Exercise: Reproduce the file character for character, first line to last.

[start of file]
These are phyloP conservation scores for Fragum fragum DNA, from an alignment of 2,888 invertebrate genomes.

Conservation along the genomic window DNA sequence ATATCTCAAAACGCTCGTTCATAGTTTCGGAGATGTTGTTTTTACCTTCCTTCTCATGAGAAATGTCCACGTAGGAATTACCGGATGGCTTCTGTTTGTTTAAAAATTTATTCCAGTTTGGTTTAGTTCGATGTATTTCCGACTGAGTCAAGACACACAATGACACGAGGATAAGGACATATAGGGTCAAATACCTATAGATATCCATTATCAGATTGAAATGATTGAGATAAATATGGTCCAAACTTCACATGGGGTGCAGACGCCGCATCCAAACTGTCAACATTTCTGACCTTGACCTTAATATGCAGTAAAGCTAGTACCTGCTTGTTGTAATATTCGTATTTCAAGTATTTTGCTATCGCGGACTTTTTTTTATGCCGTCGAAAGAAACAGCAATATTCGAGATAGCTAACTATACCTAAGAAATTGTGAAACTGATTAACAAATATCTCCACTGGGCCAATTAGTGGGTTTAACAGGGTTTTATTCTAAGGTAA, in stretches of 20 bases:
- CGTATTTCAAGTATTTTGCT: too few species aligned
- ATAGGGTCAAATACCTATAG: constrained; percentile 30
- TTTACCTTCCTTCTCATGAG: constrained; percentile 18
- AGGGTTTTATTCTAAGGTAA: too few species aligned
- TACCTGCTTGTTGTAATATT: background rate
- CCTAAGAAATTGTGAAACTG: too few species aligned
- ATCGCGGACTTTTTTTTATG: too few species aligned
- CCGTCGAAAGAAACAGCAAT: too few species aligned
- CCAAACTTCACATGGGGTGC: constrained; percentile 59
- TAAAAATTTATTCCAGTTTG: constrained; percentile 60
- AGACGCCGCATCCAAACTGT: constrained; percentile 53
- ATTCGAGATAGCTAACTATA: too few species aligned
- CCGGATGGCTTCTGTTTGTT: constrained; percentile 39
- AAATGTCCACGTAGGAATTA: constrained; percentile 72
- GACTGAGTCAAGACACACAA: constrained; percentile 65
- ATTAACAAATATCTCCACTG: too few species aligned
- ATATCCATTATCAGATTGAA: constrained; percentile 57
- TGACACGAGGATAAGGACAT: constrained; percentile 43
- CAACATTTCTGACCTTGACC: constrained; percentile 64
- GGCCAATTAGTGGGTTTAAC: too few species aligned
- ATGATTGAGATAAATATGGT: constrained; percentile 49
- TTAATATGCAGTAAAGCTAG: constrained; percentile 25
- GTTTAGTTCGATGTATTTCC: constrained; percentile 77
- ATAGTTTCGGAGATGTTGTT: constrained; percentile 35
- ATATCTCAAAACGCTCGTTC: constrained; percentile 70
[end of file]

These are phyloP conservation scores for Fragum fragum DNA, from an alignment of 2,888 invertebrate genomes.

Conservation along the genomic window DNA sequence ATATCTCAAAACGCTCGTTCATAGTTTCGGAGATGTTGTTTTTACCTTCCTTCTCATGAGAAATGTCCACGTAGGAATTACCGGATGGCTTCTGTTTGTTTAAAAATTTATTCCAGTTTGGTTTAGTTCGATGTATTTCCGACTGAGTCAAGACACACAATGACACGAGGATAAGGACATATAGGGTCAAATACCTATAGATATCCATTATCAGATTGAAATGATTGAGATAAATATGGTCCAAACTTCACATGGGGTGCAGACGCCGCATCCAAACTGTCAACATTTCTGACCTTGACCTTAATATGCAGTAAAGCTAGTACCTGCTTGTTGTAATATTCGTATTTCAAGTATTTTGCTATCGCGGACTTTTTTTTATGCCGTCGAAAGAAACAGCAATATTCGAGATAGCTAACTATACCTAAGAAATTGTGAAACTGATTAACAAATATCTCCACTGGGCCAATTAGTGGGTTTAACAGGGTTTTATTCTAAGGTAA, in stretches of 20 bases:
- CGTATTTCAAGTATTTTGCT: too few species aligned
- ATAGGGTCAAATACCTATAG: constrained; percentile 30
- TTTACCTTCCTTCTCATGAG: constrained; percentile 18
- AGGGTTTTATTCTAAGGTAA: too few species aligned
- TACCTGCTTGTTGTAATATT: background rate
- CCTAAGAAATTGTGAAACTG: too few species aligned
- ATCGCGGACTTTTTTTTATG: too few species aligned
- CCGTCGAAAGAAACAGCAAT: too few species aligned
- CCAAACTTCACATGGGGTGC: constrained; percentile 59
- TAAAAATTTATTCCAGTTTG: constrained; percentile 60
- AGACGCCGCATCCAAACTGT: constrained; percentile 53
- ATTCGAGATAGCTAACTATA: too few species aligned
- CCGGATGGCTTCTGTTTGTT: constrained; percentile 39
- AAATGTCCACGTAGGAATTA: constrained; percentile 72
- GACTGAGTCAAGACACACAA: constrained; percentile 65
- ATTAACAAATATCTCCACTG: too few species aligned
- ATATCCATTATCAGATTGAA: constrained; percentile 57
- TGACACGAGGATAAGGACAT: constrained; percentile 43
- CAACATTTCTGACCTTGACC: constrained; percentile 64
- GGCCAATTAGTGGGTTTAAC: too few species aligned
- ATGATTGAGATAAATATGGT: constrained; percentile 49
- TTAATATGCAGTAAAGCTAG: constrained; percentile 25
- GTTTAGTTCGATGTATTTCC: constrained; percentile 77
- ATAGTTTCGGAGATGTTGTT: constrained; percentile 35
- ATATCTCAAAACGCTCGTTC: constrained; percentile 70